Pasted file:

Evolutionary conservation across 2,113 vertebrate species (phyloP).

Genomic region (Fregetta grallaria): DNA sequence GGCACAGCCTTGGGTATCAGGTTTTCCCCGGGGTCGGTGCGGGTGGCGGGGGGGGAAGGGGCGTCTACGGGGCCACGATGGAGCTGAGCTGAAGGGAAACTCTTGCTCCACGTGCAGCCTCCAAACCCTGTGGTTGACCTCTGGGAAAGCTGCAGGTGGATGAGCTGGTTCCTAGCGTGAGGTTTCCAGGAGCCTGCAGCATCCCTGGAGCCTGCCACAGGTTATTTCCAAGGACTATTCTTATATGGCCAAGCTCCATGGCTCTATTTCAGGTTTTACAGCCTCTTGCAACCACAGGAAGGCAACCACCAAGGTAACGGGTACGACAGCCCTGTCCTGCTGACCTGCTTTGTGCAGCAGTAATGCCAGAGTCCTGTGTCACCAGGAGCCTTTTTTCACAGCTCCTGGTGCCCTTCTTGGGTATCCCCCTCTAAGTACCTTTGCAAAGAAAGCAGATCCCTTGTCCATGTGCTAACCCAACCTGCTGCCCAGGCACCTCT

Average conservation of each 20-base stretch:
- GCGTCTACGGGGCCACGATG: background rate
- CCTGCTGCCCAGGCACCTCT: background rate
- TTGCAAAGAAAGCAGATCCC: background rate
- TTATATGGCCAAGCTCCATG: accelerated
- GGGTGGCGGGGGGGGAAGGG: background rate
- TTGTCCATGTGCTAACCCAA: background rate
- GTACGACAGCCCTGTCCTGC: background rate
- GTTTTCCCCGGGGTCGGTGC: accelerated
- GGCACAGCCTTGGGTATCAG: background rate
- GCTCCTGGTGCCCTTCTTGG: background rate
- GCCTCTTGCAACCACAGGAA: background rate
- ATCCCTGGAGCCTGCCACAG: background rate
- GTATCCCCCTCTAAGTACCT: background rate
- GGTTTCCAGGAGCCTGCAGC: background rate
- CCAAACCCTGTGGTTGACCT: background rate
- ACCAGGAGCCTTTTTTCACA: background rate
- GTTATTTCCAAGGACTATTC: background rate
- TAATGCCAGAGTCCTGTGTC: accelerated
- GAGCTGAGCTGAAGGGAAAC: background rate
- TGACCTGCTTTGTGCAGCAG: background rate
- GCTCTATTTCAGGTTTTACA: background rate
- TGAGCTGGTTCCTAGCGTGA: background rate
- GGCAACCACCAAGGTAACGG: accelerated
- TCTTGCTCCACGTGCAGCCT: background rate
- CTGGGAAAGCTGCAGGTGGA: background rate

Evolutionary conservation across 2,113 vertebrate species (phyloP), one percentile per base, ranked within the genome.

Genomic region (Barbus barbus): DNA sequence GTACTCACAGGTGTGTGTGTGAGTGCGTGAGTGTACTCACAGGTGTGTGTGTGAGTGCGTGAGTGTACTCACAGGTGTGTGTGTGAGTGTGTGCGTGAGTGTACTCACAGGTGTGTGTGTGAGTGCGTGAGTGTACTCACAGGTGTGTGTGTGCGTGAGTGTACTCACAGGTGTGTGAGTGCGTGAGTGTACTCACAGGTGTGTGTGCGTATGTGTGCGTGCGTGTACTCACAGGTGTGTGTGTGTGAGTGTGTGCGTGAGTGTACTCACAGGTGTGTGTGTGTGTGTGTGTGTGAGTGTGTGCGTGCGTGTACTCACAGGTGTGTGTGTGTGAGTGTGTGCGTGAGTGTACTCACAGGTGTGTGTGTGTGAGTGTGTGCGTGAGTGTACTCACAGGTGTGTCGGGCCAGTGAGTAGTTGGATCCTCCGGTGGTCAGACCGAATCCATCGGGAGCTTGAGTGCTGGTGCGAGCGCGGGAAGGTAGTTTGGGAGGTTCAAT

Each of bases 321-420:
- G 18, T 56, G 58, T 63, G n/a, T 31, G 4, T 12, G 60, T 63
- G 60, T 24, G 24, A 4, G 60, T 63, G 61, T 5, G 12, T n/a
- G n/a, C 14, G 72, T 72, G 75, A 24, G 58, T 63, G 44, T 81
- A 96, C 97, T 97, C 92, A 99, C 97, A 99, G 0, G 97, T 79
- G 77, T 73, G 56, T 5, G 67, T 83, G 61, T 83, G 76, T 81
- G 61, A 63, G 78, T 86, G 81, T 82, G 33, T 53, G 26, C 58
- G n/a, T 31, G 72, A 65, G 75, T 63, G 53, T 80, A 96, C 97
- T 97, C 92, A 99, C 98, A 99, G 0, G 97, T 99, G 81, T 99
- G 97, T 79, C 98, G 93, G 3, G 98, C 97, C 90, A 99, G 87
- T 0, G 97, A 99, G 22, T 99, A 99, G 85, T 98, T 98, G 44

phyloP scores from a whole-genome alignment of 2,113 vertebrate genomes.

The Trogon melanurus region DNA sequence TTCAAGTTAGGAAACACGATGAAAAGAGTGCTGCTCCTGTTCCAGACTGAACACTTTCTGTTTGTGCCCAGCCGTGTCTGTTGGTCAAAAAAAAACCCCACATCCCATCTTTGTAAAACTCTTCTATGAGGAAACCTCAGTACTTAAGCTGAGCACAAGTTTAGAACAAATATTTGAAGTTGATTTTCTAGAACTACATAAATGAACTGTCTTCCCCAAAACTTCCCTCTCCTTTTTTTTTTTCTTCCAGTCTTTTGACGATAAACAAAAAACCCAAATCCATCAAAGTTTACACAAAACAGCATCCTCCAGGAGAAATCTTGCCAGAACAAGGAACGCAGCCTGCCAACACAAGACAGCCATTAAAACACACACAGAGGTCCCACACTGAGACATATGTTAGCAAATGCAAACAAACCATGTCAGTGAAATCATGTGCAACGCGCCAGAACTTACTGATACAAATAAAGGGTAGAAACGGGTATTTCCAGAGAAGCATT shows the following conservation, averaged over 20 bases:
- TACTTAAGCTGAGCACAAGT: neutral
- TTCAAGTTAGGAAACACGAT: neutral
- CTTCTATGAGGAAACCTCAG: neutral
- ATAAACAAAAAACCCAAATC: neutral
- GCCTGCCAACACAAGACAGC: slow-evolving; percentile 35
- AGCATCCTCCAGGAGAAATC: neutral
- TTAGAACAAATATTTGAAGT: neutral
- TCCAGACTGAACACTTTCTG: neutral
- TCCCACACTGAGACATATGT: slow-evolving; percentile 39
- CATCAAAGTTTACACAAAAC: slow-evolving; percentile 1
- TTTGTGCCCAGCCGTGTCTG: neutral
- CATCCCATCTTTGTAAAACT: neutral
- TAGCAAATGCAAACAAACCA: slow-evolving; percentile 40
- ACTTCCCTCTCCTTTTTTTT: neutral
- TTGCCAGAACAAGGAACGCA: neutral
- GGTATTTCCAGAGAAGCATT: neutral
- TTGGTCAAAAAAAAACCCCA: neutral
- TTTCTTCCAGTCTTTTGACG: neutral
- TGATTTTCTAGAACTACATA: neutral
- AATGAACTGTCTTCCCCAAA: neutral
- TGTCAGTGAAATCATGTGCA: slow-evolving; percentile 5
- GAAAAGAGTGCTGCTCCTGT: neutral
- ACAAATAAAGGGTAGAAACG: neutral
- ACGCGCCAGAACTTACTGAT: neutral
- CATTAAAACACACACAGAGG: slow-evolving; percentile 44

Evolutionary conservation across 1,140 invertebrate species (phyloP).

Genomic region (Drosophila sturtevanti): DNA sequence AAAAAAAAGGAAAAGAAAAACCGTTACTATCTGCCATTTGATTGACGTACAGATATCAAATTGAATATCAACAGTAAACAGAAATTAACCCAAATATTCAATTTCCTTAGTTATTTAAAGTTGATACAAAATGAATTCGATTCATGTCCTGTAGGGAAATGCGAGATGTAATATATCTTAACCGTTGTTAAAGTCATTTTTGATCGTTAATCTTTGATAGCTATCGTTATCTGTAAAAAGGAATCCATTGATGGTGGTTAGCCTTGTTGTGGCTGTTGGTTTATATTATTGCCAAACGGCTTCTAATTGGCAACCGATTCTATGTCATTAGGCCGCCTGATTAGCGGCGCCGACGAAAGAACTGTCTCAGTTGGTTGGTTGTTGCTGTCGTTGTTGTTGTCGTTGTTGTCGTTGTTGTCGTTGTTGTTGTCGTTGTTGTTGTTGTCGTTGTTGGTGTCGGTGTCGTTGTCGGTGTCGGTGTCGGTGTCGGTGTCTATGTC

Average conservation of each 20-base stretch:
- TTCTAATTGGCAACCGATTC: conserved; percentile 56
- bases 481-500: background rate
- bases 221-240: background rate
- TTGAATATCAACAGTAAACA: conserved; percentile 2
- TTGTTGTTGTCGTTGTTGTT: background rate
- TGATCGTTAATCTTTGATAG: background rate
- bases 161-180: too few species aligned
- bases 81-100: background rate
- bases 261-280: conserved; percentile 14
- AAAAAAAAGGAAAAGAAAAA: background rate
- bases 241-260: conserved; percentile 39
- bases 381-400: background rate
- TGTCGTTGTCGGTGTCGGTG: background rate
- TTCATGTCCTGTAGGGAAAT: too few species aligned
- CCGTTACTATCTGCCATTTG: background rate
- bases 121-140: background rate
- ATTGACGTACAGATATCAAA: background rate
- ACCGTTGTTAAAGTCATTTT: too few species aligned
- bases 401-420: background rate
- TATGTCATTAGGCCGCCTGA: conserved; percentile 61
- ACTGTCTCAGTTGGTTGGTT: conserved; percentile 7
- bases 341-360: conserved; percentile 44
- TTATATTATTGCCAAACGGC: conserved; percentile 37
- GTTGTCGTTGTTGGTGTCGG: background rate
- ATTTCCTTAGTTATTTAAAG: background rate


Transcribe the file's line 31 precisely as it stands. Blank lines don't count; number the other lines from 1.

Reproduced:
Each of bases 321-420: